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Table 2 Contributory factors, outcomes and examples for key contributory incident types

From: Diagnostic error in the emergency department: learning from national patient safety incident report analysis

Insufficient assessment reports
Common Contributory
Factors
Common OutcomesHarm SeverityExample of Report
Delayed diagnosis of intracranial bleed
• Inadequate skill
set/knowledge (n = 510,
70%)
• Clinician “mistake”
(n = 192, 26%)
• Failure to follow protocol
(n = 71, 10%)
• Delay in management/assessment
(n = 659, 91%)
• Repeated healthcare visits (n = 327,
45%)
• General deterioration/progress of
condition (n = 157, 22%)
353 reports assessed for harm
outcome
• No harm (n = 48, 14%)
• Mild harm (n = 200, 57%)
• Moderate harm (n = 52, 15%)
• Severe harm (n = 16, 4%)
• Death (n = 37, 10%)
“Patient attended the Emergency department with a head injury. Physician
did not undertake neurological observations. Patient reported headache two
days post head injury. Lack of assessment by a physician meant that
guidelines for head injury were not met and that intracranial bleed was
missed.”
Inappropriate response to diagnostic imaging reports
Common Contributory FactorsCommon OutcomesHarm OutcomesExample of Report
Delayed diagnosis of cervical-spine fracture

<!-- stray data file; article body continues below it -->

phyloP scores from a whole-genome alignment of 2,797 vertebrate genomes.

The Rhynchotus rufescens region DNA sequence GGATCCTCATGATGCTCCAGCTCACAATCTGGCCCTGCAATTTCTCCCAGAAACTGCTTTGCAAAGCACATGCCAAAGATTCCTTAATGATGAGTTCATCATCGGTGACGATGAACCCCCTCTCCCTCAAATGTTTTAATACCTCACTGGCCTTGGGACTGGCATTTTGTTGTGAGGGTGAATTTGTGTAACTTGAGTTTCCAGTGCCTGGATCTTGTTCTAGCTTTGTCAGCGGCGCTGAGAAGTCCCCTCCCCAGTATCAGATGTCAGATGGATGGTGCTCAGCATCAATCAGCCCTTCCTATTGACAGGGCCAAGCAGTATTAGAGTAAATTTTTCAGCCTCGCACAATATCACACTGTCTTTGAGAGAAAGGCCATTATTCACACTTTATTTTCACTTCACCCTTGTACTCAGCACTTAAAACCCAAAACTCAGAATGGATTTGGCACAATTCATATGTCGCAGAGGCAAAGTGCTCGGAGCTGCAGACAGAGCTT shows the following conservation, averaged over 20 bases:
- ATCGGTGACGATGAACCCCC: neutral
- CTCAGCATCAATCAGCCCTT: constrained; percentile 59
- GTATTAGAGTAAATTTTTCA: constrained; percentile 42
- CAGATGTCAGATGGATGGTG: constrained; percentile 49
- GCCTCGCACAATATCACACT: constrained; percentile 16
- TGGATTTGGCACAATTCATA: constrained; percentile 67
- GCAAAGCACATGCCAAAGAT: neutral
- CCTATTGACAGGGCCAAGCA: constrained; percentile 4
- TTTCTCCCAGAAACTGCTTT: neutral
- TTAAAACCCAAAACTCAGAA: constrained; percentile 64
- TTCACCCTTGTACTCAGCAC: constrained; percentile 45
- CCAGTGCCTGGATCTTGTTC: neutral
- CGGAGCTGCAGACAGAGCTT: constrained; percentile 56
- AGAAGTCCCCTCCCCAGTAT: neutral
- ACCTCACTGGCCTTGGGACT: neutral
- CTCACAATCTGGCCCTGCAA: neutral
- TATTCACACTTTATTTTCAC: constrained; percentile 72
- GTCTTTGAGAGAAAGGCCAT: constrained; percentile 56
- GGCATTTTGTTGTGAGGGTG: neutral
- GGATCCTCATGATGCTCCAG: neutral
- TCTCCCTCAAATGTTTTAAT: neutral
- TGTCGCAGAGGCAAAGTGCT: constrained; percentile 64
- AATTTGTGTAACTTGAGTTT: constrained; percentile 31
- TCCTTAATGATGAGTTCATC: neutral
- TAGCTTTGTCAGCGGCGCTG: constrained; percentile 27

• Mistake in interpretation
of imaging (n = 463, 81%)
• Inadequate skill
set/knowledge (n = 352,
62%)
• Task to be completed by
the clinician (e.g. checking
patient notes) (n = 30, 5%).
• Delay in management/assessment
occurred (n = 476, 84%)
• Repeated healthcare visits (n = 251,
44%)
• General deterioration/progress of
condition occurred (n = 55, 10%)
197 reports assessed for harm
outcome
• No harm (n = 55, 28%)
• Mild harm (n = 104, 53%)
• Moderate harm (n = 21, 11%)
• Severe harm (n = 6, 3%)
• Death (n = 11, 5%)
“A 75 year-old lady was seen after a fall. She had a Cervical-spine X-ray done
which was interpreted as normal. The patient was admitted in Emergency
department and discharged the next day. I received a call regarding a missed
fracture of C2 (2nd cervical vertebrae). The patient had been admitted at
another hospital.”
Failure to order diagnostic imaging reports
Common Contributory FactorsCommon Contributory FactorsHarm OutcomesExample of Report
Delayed diagnosis of hip fracture
• Clinician “mistake” (n = 32,
17%)
• Failure to follow protocol
(n = 30, 16%).
• Delay in management (n = 140, 75%)
• Repeated visits to/from healthcare
providers (n = 67, 36%)
62 reports assessed for harm
outcomes
• No harm (n = 11, 18%)
• Mild harm (n = 33, 53%)
• Moderate harm (n = 7, 11%)
• Severe Harm (n = 2, 3%)
• Death (n = 9, 15%)
“Patient attended emergency department documented on initial assessment
that leg shortened and rotated. Patient not x-rayed, sent to Emergency
department unit for mobilisation. Unable to mobilise and leg shortened and
rotated - X-Ray shows peri-prosthetic hip fracture”